Could antidepressants slow march of Parkinson’s?

Michigan State University, College of Human Medicine, Research Center
The Michigan State University Grand Rapids Research Center off Monroe Avenue downtown. (Sept. 25, 2017)


GRAND RAPIDS, Mich. (WOOD) — After years working to fight Parkinson’s, Grand Rapids researchers have made a breakthrough that could help slow the progression of the disease.

“So after 35 years of working in the field in general, it was like, ‘Finally, something,'” said Tim Collier, a professor of translational science and molecular medicine who was among the first group of researchers to come to Grand Rapids with the Michigan State University College of Human Medicine.

Up until recently, he explained, there were no tools for researchers to target a protein called alpha-synuclein that builds up in the brains of those with Parkinson’s. Now, his team thinks it has come up with a way to do so. The key is in antidepressants like nortriptyline.

“We hit the jackpot. Turned out that nortriptyline binds to alpha-synuclein and prevents it from clumping and aggregating, and so it has the potential then to essentially slow the progress, the pathology, and keep people functional for a much longer period of time,” Collier said.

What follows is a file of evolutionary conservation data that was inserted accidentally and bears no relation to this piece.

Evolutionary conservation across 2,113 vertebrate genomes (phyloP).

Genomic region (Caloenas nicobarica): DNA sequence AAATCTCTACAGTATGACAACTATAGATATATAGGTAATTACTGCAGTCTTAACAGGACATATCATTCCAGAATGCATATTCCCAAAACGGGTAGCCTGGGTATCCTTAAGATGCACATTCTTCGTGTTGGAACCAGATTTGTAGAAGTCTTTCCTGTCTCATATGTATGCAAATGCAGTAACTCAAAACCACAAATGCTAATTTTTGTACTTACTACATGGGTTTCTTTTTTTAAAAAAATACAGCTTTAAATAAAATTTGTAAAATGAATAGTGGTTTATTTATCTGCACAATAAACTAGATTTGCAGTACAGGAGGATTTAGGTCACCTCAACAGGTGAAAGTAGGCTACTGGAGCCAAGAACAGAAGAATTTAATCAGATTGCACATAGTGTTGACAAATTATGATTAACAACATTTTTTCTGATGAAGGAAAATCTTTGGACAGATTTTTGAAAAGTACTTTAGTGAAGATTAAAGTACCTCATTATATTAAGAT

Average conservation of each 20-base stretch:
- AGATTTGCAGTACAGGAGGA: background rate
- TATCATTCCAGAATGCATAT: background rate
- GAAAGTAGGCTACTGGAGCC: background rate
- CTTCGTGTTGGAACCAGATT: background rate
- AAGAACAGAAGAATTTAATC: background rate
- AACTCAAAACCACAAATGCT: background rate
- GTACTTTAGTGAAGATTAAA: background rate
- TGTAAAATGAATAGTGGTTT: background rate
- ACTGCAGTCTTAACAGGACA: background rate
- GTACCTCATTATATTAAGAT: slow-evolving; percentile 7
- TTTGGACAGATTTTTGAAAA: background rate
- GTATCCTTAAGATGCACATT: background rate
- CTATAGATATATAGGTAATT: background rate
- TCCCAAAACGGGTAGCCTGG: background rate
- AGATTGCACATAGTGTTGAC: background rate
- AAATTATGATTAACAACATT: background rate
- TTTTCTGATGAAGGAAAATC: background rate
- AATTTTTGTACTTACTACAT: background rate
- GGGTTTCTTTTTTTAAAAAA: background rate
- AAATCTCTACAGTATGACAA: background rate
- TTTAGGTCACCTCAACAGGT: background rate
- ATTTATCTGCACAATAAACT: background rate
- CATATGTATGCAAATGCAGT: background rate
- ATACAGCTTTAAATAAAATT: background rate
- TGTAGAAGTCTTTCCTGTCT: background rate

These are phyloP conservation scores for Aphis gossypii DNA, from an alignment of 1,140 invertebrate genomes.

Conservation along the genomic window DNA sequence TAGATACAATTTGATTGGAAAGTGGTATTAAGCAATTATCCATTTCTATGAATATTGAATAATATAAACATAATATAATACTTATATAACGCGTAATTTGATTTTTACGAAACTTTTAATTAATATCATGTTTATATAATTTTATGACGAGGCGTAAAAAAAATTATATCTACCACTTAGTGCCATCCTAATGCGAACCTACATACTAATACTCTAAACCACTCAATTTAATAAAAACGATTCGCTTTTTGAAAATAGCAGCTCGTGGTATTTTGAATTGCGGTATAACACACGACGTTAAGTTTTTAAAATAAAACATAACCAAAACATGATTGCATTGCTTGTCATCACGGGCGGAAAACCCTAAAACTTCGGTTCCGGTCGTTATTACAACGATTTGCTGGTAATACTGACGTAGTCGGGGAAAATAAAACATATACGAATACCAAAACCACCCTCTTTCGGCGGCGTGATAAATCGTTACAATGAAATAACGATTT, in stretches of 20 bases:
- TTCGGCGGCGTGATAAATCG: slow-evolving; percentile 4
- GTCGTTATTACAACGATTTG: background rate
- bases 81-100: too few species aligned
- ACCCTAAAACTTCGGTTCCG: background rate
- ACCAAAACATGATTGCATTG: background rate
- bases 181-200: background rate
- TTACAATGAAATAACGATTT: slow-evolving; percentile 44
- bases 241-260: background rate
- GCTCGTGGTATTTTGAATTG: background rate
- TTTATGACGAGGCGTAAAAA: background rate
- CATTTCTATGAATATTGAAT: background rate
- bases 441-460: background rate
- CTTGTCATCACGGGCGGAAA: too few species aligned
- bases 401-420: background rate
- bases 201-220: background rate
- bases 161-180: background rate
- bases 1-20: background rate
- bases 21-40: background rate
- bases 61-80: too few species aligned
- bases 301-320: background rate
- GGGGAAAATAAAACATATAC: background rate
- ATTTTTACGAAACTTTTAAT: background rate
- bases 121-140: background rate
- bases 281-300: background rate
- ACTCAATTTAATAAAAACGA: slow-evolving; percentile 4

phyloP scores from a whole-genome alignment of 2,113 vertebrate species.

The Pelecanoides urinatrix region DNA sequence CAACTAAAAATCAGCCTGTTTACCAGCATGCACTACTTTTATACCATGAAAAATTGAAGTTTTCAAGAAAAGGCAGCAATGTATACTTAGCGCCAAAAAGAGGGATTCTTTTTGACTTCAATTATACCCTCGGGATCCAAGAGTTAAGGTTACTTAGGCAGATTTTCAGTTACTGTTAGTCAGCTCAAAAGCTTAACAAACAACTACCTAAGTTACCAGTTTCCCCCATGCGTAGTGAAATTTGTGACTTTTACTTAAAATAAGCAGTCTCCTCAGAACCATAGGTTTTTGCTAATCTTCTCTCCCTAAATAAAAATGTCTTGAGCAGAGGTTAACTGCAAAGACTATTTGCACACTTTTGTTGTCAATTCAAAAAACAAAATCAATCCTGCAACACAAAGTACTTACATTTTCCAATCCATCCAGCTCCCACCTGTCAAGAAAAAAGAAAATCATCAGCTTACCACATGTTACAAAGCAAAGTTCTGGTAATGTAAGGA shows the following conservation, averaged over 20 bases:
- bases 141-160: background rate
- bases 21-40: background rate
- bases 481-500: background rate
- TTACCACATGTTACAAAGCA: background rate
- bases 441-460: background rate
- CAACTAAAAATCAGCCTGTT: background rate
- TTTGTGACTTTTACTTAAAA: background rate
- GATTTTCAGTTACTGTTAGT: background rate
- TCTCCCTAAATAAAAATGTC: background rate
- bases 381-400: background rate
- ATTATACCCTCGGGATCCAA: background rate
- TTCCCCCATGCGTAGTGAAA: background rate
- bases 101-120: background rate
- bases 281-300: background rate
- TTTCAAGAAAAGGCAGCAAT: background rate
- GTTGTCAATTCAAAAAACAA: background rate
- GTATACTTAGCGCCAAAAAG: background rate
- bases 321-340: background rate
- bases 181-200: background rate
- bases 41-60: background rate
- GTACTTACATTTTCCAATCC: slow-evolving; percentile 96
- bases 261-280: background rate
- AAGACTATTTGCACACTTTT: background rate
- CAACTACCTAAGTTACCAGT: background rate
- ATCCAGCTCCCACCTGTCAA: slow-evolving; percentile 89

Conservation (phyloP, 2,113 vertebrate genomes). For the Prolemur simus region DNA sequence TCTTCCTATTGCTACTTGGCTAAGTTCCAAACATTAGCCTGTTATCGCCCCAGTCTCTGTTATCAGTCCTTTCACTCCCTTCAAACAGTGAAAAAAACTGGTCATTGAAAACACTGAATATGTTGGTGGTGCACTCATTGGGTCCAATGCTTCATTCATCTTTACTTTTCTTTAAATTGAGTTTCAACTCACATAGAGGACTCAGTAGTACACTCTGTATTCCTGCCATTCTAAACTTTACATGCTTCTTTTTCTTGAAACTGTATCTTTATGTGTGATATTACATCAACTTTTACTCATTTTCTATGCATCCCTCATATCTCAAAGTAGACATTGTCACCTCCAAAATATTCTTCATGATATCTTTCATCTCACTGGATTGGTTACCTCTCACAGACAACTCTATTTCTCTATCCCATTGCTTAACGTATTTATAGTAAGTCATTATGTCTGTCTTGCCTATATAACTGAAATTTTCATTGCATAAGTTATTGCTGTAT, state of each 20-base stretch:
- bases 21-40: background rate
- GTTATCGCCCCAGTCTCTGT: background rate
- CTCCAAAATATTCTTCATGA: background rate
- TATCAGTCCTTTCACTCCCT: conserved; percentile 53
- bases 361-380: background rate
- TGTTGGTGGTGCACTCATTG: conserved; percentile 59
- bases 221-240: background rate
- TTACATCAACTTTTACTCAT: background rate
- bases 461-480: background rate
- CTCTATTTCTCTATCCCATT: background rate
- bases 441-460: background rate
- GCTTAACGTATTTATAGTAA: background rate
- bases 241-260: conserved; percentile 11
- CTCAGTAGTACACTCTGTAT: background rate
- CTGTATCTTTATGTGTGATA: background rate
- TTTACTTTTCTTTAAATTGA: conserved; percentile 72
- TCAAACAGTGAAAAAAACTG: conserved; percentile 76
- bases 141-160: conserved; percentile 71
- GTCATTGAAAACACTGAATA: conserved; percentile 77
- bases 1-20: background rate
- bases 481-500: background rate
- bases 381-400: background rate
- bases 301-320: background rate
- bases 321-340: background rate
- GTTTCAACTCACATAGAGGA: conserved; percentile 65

“It’s eureka, pretty much,” he added.

That “eureka” didn’t come from anything new. In fact, the class of antidepressants at the center of the research — tricyclic antidepressants — was the first class to be approved by the federal Food and Drug Administration more than 50 years ago.

The next step is clinical trials. All of the evidence so far is from inside the lab.

“The prediction would be since it seems to act to slow the pathology so it would be most effective in people who are newly diagnosed,” Collier said.

He cautioned it’s not a cure.

“This is something we hope makes it manageable as a chronic disorder,” he said. “And we’re positioning to make a big of part of that.”

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MSU College of Human Medicine